JOHANNESBURG (Reuters) - Gold Fields said on Wednesday it had offered union members striking at its South Deep mine in South Africa an increased severance package to try to resolve the dispute which has halted production.
Gold Fields, which employs about 3,600 people in South Africa, said in August it would restructure its South Deep operations and would cut about 1,100 jobs, nearly a third of the
workforce, to save money. In response, the National Union of Mineworkers (NUM) went on strike at the mine on Nov.2.
South Deep, the company’s last South African asset, has lost money over the past five years and Goldfields has been working to mechanize operations in the face of challenging geology 3 kms (2 miles) below the surface.
The company said its offer, which expires on Friday, included increasing severance payments by four weeks, or a total of as much as 45 million rand ($3 million), funding for skills training and preferential re-employment if positions become available.
“If the offer is not accepted by Friday then it’s difficult to predict how long the strike will continue for,” Chief Executive Officer Nick Holland said.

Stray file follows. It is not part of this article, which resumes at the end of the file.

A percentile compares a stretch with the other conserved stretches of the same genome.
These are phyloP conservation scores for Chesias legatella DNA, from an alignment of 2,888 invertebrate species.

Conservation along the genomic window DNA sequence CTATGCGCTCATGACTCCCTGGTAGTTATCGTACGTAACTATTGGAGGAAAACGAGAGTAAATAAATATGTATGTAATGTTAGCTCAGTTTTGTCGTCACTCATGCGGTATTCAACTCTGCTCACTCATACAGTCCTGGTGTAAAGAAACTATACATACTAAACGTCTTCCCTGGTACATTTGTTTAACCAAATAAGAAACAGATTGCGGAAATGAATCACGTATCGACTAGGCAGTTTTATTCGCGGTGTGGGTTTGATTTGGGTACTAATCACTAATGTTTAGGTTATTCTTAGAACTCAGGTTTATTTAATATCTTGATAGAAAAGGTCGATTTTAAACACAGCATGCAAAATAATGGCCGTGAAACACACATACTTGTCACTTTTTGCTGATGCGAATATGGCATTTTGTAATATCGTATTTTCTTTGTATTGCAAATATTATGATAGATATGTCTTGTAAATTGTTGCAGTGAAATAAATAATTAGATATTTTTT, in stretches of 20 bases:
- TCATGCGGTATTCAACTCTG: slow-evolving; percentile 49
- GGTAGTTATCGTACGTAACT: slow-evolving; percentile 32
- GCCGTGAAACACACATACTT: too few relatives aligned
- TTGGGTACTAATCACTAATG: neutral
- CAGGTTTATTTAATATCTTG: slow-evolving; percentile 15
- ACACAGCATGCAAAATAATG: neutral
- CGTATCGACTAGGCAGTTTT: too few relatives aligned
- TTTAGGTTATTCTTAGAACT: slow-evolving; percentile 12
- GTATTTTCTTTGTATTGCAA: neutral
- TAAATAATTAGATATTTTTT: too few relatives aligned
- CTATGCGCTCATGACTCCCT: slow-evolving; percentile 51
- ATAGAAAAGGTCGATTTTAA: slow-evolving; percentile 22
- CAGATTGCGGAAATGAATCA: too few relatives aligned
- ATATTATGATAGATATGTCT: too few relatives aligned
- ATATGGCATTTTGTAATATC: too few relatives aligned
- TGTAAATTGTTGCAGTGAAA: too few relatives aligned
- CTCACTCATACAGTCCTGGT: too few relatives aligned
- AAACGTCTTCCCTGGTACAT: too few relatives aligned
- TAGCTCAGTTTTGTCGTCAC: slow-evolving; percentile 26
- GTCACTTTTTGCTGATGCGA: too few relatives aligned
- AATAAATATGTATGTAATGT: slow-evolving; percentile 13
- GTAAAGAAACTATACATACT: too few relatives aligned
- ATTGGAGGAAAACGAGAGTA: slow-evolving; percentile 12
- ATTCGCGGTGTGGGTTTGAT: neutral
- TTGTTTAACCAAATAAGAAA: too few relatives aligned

He also defended the plan to cut jobs after mining minister Gwede Mantashe on Monday criticized Gold Fields for not acting in good faith in talks with the government over the layoffs.
“We have really come in here with what we believe is the absolute minimum to keep the operation sustainable into the future and even then its going to be a challenge for us to do so,” Holland said.
Sources at the NUM, which represents most the employees at the mine, said that the national leadership wanted to resolve the strike but the branch leaders were digging in.
NUM branch leader Kanetso Matabane told Reuters this was not the case and Gold Fields was not entertaining any of their suggestions.
Gold Fields earlier this month reported third-quarter production falling to 533,000 ounces from 552,000 in the same period last year, with South Deep producing just 50,000 ounces in that period, against 81,000 ounces a year earlier.
Reporting by Ed Stoddard and Tanisha Heiberg; Editing by James Macharia and Jane Merriman